Relays for Life offering hope
Hours and hours of walking, plus a variety of fundraisers throughout the year, have culminated in yet another successful effort by some very caring Ohio Valley residents, as the 2018 season of area Relays for Life has wrapped up.
There were survivors’ laps and dinners, lighted luminaria in memory of those lost to cancer and hundreds of teams participating, each sponsored by citizens, organizations, local businesses and churches, all with the same goal of being dedicated to raising funds to fight the disease right here in the valley.
To date, the Brooke-Hancock American Cancer Society Relay held June 2 at the Follansbee Middle School athletic field has garnered more than $26,000. This year’s event featured more than 200 participants, a balloon launch, games and music, as well as free food.
And unique to the Brooke-Hancock event, Relay volunteers there decorated public areas in municipalities in purple and white, the Relay’s official colors, and invited area businesses to do the same with storefronts to create awareness.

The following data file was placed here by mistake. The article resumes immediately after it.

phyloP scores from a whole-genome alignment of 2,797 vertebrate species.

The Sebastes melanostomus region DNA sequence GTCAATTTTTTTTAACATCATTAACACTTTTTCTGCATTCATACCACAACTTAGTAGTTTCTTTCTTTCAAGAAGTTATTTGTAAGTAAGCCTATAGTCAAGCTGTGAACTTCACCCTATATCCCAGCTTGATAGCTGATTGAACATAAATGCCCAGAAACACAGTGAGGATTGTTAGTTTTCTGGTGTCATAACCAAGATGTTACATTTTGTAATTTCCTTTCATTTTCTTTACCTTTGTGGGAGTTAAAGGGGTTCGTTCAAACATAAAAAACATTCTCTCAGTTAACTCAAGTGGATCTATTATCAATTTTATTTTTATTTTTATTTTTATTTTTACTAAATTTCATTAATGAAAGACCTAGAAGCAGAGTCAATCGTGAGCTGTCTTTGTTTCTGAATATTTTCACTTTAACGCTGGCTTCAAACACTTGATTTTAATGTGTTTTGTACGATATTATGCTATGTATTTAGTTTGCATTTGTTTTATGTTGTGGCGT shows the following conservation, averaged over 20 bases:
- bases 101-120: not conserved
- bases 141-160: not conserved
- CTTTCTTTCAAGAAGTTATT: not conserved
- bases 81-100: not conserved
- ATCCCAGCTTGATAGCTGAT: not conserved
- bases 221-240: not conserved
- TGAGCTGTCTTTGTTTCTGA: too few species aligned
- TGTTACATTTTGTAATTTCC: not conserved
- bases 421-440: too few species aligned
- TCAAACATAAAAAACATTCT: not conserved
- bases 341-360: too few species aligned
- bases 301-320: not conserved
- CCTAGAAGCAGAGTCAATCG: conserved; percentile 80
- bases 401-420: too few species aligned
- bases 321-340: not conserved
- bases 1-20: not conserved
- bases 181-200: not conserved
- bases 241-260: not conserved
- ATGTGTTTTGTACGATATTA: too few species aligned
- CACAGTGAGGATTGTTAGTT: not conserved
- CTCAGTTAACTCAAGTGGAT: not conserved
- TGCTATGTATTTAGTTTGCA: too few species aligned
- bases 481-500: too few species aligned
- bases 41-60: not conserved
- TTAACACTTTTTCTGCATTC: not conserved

And, last weekend at the Robert Kettlewell Memorial Stadium on the campus of Indian Creek High School, it was the 2018 version of the Relay for Life of Jefferson County, formerly the Steubenville Area Relay for Life.
This event featured the ceremonial opening lap led by Emily Russell of Richmond, who was diagnosed with thyroid cancer in January.
Teams of relay participants walked, enjoyed live entertainment, food, music, a luminary ceremony and other activities.
To date, approximately $83,000 of the goal has been reached to benefit cancer research, patient services, education and advocacy, but donations are continuing to be accepted.
As an added note, we think it’s important to recognize the many Jefferson County schools, as well as Brooke and Hancock county schools, that held mini relays and together raised more than tens of thousands of dollars for this cause.
Again, the ultimate goal of all relays is the fight against cancer, and that’s especially important in our area, which continues to have some of the highest rates of cancer in the nation.
The relays are a culmination of the efforts of literally hundreds and hundreds of volunteers who give of themselves to help family members, friends and even people they’ve never met. The relays also serve as a reminder that we must continue to do all we can to promote healthy living, early prevention and support the medical advances and researchers who are, as the cancer society motto goes, trying to create a world with more birthdays.
For so many people, the Relay for Life remains a beacon of hope in the Tri-State Area. Every contribution, no matter the amount, can help to keep a sense of hope alive in the fight against cancer.